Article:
He is regarded as one of the most important and influential filmakers of the Soviet era in Russia and the greatest of the latter part of the 20th century. His films are characterised by a sense of spiritual quest, extremely long takes, and memorable images of exceptional beauty. Recurring motifs in his films are reflections and running water, with characters re-appearing in the foreground of long panning movements of the camera.
Tarkovsky was a product of the golden era of Soviet arts education. He received a classical education in Moscow, followed by a rigorous training over five years at the VGIK film school. Although the Christian symbolism of his films led to prevarication and occasional suppression of the finished product on the part of the Soviet authorities, the Mosfilm studio system enabled him to make films that would not have been commercially viable in the West. However, Tarkovsky's principal complaint about his treatment by the authorities was that he had many more ideas in him than he was allowed to bring to the screen, and in 1984, after shooting Nostalghia in Italy, he decided not to return to Russia. After this he made only one more film, The Sacrifice, a European co-production filmed in Sweden, before dying of cancer in Paris at the early age of 54.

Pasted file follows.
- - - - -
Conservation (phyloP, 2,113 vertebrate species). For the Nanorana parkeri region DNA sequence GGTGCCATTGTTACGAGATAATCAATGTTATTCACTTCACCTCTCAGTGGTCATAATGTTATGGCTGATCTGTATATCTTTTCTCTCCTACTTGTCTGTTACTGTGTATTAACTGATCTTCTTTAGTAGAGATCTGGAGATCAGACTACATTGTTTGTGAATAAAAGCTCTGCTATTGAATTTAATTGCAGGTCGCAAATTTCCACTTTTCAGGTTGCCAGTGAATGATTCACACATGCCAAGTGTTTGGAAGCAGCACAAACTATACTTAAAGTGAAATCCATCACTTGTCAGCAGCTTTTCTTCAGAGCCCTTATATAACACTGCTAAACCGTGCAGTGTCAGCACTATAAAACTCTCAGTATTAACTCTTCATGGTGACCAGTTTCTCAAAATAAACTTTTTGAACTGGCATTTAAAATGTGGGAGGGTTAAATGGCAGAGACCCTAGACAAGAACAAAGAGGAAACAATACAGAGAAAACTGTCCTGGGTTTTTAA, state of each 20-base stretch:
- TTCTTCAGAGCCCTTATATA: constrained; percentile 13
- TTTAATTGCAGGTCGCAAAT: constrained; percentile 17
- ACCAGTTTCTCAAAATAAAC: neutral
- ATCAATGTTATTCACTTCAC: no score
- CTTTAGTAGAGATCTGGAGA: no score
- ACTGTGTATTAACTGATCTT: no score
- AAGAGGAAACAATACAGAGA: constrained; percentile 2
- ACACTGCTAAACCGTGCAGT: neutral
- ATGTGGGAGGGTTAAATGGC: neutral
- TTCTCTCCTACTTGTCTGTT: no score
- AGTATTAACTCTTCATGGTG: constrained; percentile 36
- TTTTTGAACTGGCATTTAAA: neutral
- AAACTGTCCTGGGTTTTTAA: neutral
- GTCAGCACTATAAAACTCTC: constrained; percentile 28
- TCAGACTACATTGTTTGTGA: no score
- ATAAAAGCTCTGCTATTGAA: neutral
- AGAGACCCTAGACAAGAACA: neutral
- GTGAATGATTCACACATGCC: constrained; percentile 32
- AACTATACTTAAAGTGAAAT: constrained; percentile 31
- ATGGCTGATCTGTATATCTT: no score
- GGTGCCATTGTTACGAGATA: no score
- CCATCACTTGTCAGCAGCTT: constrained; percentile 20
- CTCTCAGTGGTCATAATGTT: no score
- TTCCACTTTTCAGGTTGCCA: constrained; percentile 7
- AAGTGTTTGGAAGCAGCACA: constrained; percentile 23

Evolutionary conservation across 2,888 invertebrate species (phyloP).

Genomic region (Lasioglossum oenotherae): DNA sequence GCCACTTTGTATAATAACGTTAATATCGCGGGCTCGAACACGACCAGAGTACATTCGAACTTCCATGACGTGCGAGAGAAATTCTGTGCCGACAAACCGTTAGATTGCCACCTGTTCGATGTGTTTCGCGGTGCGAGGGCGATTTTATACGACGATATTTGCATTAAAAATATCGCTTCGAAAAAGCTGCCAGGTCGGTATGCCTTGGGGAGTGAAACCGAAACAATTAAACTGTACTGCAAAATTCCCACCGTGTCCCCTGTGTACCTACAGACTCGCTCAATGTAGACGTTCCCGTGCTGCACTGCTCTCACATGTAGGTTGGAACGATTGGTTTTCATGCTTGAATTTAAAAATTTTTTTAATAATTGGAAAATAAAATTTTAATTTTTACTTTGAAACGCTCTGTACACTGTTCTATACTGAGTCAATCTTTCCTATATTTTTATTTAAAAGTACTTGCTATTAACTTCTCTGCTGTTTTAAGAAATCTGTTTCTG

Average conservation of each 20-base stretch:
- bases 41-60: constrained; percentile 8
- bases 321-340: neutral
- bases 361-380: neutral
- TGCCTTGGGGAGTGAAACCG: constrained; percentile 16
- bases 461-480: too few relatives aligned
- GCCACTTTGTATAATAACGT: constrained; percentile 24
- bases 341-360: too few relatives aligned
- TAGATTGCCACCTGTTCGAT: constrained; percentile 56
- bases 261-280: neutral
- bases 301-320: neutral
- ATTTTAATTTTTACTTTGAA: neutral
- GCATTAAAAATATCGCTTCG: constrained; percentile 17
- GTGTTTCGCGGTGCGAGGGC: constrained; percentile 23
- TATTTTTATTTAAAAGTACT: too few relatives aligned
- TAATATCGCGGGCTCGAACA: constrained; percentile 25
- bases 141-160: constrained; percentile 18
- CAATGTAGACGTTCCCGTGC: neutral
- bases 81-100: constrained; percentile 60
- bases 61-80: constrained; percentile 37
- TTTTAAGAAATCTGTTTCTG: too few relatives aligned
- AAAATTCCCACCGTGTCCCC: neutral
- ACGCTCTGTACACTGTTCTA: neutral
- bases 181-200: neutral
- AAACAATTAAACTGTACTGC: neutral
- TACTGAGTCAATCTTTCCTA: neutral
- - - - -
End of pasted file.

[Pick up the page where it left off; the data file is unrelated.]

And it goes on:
Andrei Tarkovsky was buried in a graveyard for Russian émigrés in the town of Sainte-Geneviève-des-Bois, Île-de-France, France.
Andrei Tarkovsky Facts
|Birth Name||Andrei Arsenyevich Tarkovsky|
|Birthday||April 4, 1932|
|Date of death||December 28, 1986 (age 54)|
|The Sacrifice: 2-Disc Remastered Edition|